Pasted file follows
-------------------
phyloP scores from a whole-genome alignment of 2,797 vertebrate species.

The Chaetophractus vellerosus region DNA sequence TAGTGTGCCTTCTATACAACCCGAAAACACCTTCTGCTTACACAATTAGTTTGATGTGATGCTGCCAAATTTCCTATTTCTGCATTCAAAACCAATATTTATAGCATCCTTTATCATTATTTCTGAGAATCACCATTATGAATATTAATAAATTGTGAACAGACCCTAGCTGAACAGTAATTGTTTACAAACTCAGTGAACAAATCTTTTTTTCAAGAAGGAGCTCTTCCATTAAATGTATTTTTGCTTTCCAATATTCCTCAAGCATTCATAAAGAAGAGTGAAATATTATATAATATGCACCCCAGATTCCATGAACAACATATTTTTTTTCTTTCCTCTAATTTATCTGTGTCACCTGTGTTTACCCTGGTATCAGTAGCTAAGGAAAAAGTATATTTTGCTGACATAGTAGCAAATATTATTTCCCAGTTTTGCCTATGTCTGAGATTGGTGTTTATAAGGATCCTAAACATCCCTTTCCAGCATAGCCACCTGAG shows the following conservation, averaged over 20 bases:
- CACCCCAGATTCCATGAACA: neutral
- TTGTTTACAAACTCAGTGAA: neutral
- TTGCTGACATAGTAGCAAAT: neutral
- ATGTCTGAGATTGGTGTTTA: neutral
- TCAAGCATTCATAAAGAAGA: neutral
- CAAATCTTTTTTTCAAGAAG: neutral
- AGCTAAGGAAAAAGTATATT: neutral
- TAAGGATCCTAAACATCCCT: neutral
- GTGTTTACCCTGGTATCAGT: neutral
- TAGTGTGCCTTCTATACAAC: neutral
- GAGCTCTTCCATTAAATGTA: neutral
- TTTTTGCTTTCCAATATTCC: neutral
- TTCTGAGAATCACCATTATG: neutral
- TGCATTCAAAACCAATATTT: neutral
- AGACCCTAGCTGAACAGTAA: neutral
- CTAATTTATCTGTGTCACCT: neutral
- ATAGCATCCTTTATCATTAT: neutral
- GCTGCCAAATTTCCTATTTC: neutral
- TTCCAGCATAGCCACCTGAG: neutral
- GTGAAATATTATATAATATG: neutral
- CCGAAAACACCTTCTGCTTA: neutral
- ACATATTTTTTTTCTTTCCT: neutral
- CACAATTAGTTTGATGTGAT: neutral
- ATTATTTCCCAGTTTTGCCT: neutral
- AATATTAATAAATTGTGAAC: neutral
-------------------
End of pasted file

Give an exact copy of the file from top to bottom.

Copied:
phyloP scores from a whole-genome alignment of 2,797 vertebrate species.

The Chaetophractus vellerosus region DNA sequence TAGTGTGCCTTCTATACAACCCGAAAACACCTTCTGCTTACACAATTAGTTTGATGTGATGCTGCCAAATTTCCTATTTCTGCATTCAAAACCAATATTTATAGCATCCTTTATCATTATTTCTGAGAATCACCATTATGAATATTAATAAATTGTGAACAGACCCTAGCTGAACAGTAATTGTTTACAAACTCAGTGAACAAATCTTTTTTTCAAGAAGGAGCTCTTCCATTAAATGTATTTTTGCTTTCCAATATTCCTCAAGCATTCATAAAGAAGAGTGAAATATTATATAATATGCACCCCAGATTCCATGAACAACATATTTTTTTTCTTTCCTCTAATTTATCTGTGTCACCTGTGTTTACCCTGGTATCAGTAGCTAAGGAAAAAGTATATTTTGCTGACATAGTAGCAAATATTATTTCCCAGTTTTGCCTATGTCTGAGATTGGTGTTTATAAGGATCCTAAACATCCCTTTCCAGCATAGCCACCTGAG shows the following conservation, averaged over 20 bases:
- CACCCCAGATTCCATGAACA: neutral
- TTGTTTACAAACTCAGTGAA: neutral
- TTGCTGACATAGTAGCAAAT: neutral
- ATGTCTGAGATTGGTGTTTA: neutral
- TCAAGCATTCATAAAGAAGA: neutral
- CAAATCTTTTTTTCAAGAAG: neutral
- AGCTAAGGAAAAAGTATATT: neutral
- TAAGGATCCTAAACATCCCT: neutral
- GTGTTTACCCTGGTATCAGT: neutral
- TAGTGTGCCTTCTATACAAC: neutral
- GAGCTCTTCCATTAAATGTA: neutral
- TTTTTGCTTTCCAATATTCC: neutral
- TTCTGAGAATCACCATTATG: neutral
- TGCATTCAAAACCAATATTT: neutral
- AGACCCTAGCTGAACAGTAA: neutral
- CTAATTTATCTGTGTCACCT: neutral
- ATAGCATCCTTTATCATTAT: neutral
- GCTGCCAAATTTCCTATTTC: neutral
- TTCCAGCATAGCCACCTGAG: neutral
- GTGAAATATTATATAATATG: neutral
- CCGAAAACACCTTCTGCTTA: neutral
- ACATATTTTTTTTCTTTCCT: neutral
- CACAATTAGTTTGATGTGAT: neutral
- ATTATTTCCCAGTTTTGCCT: neutral
- AATATTAATAAATTGTGAAC: neutral